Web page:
P is for Positive Psychology

Martin Seligman is recognised as one of the key figures in the growth of positive psychology. In the video above he gives an introduction to the approach.

His work led to creating the Positive Psychology Center at The University of Pennsylvania. The Center says:

Positive Psychology is the scientific study of the strengths and virtues that enable individuals and communities to thrive … It has three central concerns: positive emotions, positive individual traits, and positive institutions.

Other researchers in the field include people such as Ed Diener, Robert Diswas-Diener, Christopher Peterson, Tal Ben-Shahar and Sonja Lyubomirsky. Christopher Peterson wrote:

Positive psychology is the scientific study of what goes right in life, from birth to death and at all stops in between.

Senia Maymin, Publisher and Editor-in-Chief of Positive Psychology News Daily, writes:

Positive Psychology studies what is right with people and how people live the good life.

Whilst there are many different definitions, most people agree on the overall themes.

Positive Psychology is the scientific study of what people do right to live healthy, happy and fulfilling lives.

It is recognised that many people have studied these themes for centuries. The Ancient Greeks, for example, studied how to follow certain virtues and live in a state of eudaimonia.

Christopher Peterson also pointed out that many Eastern spiritual leaders, such as Confucius and Lao-Tsu, focused on the importance of living in harmony with one’s spirit, nature and serving a greater calling. This could also result in a state of peace or happiness.

The following pages look at some of the researchers and findings in Positive Psychology.

Martin Seligman


Martin has said: “My aim is that psychology and maybe psychiatry will increase the tonnage of happiness in the world.”

Born in 1942 in the USA, Marty is one of the founding fathers of the modern positive psychology movement. He has written several best-selling books, such as Learned Optimism, Authentic Happiness and Character Strengths and Virtues, the latter co-written with Christopher Peterson.

This short introduction provides a taster of his work. The definitive version can be found at The Positive Psychology Center, which is based at the University of Pennsylvania. You can access this at:


He spent the first part of his psychological career studying misery. Moving on from treating ‘learned helplessness’, he studied people who were optimistic. What did they do right to live fulfilling lives?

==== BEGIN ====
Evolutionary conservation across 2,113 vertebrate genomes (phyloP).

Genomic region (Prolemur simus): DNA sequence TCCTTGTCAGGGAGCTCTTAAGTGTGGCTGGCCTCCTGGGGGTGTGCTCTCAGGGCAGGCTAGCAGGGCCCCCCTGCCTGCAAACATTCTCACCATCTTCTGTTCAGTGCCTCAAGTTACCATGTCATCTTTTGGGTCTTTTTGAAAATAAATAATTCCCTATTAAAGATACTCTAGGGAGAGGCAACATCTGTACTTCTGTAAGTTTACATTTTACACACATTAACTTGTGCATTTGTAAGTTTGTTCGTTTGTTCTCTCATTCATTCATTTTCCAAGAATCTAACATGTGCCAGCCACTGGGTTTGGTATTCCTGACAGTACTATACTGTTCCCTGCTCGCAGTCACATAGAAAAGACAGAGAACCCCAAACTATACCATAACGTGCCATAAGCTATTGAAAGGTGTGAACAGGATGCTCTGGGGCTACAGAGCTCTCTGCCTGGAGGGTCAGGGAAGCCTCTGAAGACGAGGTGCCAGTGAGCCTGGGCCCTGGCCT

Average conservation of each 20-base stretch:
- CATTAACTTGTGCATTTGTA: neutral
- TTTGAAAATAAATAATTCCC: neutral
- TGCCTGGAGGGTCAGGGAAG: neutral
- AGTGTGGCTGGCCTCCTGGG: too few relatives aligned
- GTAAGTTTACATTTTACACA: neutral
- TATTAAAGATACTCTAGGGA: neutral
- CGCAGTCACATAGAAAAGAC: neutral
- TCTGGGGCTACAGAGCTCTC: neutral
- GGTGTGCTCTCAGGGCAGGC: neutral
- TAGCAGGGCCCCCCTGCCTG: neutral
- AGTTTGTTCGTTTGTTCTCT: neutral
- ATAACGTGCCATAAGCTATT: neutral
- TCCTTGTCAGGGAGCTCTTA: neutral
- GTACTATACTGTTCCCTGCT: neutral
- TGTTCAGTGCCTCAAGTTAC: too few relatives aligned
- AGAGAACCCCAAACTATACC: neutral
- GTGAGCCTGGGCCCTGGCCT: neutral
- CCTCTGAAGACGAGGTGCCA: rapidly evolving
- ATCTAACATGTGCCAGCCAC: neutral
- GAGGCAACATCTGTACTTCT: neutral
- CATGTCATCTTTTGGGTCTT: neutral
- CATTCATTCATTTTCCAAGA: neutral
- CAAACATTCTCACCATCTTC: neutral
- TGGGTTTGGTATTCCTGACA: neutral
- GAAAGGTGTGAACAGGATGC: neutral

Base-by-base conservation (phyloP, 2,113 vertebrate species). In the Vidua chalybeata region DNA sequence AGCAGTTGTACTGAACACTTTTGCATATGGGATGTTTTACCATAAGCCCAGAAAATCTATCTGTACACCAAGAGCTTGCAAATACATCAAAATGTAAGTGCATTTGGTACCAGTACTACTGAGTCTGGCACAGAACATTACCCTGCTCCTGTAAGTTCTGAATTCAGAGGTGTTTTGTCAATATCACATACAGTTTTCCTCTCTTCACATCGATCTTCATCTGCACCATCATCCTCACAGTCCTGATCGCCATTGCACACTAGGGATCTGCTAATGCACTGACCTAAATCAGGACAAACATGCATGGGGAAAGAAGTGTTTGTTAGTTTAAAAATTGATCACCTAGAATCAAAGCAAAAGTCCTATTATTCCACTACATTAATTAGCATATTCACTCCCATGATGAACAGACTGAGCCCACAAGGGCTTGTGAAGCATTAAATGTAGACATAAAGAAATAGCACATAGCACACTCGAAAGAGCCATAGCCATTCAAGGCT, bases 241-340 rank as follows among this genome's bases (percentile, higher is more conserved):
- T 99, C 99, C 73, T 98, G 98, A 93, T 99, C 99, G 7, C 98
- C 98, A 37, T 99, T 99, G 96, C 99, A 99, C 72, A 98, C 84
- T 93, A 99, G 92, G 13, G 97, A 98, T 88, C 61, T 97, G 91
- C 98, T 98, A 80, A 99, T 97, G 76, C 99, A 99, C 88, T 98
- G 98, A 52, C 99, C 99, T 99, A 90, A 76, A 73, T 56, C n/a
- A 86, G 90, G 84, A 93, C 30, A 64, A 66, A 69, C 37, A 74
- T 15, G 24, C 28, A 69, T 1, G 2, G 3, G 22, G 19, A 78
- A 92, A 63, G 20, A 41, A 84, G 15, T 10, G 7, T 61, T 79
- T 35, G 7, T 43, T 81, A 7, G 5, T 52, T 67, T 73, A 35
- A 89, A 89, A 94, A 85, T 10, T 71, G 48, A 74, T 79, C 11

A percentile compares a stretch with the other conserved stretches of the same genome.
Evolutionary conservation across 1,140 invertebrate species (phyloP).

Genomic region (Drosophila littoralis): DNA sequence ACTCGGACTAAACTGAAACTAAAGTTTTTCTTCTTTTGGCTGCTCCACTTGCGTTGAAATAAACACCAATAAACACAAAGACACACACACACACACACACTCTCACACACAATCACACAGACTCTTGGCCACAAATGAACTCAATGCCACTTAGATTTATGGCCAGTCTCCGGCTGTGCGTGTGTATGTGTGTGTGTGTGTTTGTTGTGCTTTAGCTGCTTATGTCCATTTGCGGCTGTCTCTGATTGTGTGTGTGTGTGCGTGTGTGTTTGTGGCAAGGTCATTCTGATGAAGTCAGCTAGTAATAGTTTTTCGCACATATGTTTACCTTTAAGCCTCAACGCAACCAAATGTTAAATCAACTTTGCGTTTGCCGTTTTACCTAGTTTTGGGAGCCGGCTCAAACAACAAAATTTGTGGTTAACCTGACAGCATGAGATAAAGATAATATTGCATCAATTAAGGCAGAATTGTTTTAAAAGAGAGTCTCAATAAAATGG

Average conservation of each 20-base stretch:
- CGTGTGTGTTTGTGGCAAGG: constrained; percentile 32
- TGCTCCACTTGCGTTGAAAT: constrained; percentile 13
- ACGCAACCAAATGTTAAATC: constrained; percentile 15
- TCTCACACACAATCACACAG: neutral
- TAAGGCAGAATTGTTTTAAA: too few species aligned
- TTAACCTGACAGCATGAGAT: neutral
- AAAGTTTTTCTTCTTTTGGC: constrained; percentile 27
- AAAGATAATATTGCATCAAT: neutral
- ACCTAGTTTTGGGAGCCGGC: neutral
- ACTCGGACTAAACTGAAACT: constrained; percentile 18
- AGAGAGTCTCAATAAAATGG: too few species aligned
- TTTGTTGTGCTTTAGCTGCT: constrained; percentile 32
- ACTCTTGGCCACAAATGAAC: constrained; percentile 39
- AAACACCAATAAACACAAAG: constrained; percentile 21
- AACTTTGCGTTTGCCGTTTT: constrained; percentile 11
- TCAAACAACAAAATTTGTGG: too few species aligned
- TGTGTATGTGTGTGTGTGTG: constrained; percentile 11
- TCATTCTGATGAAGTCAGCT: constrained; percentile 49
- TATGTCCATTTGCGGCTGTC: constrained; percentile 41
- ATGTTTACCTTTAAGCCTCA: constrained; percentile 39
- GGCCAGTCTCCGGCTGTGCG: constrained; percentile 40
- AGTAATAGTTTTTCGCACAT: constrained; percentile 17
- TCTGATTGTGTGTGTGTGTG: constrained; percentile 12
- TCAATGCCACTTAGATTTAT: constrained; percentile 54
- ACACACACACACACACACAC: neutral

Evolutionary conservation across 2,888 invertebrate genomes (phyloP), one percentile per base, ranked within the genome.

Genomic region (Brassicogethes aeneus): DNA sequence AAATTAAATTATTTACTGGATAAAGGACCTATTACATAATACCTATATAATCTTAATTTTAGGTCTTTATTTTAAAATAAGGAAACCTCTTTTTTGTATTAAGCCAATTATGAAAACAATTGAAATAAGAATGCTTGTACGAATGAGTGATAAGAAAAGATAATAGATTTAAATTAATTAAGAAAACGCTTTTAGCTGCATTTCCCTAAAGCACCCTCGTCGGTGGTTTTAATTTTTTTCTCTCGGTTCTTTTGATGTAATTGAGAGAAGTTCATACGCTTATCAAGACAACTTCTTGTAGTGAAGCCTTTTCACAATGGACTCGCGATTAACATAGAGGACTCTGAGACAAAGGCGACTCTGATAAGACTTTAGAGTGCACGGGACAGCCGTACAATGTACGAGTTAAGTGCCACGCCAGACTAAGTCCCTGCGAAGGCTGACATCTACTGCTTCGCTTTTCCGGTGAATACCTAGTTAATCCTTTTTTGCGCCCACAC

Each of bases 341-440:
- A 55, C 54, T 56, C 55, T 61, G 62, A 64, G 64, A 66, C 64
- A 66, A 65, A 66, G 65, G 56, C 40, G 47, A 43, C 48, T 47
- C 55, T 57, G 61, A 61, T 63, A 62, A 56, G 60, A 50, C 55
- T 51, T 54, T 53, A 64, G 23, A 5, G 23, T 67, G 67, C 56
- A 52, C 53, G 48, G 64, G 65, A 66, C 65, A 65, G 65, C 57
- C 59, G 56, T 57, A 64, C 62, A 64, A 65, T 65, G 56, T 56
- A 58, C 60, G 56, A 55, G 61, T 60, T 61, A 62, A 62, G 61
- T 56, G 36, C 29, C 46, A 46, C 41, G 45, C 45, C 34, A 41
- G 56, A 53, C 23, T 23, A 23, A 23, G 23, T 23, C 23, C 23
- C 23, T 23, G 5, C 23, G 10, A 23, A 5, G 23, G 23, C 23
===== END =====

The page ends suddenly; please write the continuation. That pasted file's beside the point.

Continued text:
Marty passed over a threshold after being elected president of the American Psychological Association.

He was asked to pick the themes he wanted to work on during his Presidency. After a period of reflection, he chose to focus on positive psychology.

Marty believes the word ‘happiness’ does not do full justice to the study of enriching lives, but it does provide a useful label.

Many of his ideas on the topic were explained in the book Authentic Happiness. He believes that within happiness there are three kinds of lives that people can lead. Here is a brief overview.

The Pleasant Life

This is the ‘life of enjoyment’. It is one where people get positive feelings from pursuing their interests and other pleasurable experiences.

The Good Life

This is the ‘life of engagement’ or absorption. It is one where people immerse themselves in certain activities and experience a state of flow.

This happens when there is a positive match between a person’s strength and the task they are doing.

The Meaningful Life

This is the ‘life of affiliation’. It is one where people experience a sense of purpose by using their higher strengths to serve or be part of something greater than themselves.

So what is the magic combination?

Looking at it empirically, says Marty, the fulfilling life appears to be: The Meaningful Life + The Good Life + some aspects of The Pleasant Life. In that order.

Marty continues to go from strength to strength. His latest book on the topic of well-being and happiness is called Flourish.


Ed Diener

Ed is the Joseph R. Smiley Distinguished Professor of Psychology at the University of Illinois in Urbana-Champaign. He has pioneered the measurement of wellbing and happiness in countries around the world.

Denmark, for example, often rates highly as one of the happiest country in the world. Ed says that, to some extent, this is because: ‘the Danes trust each other’. Poor people in Denmark are relatively happy, largely because there’s a strong social safety net.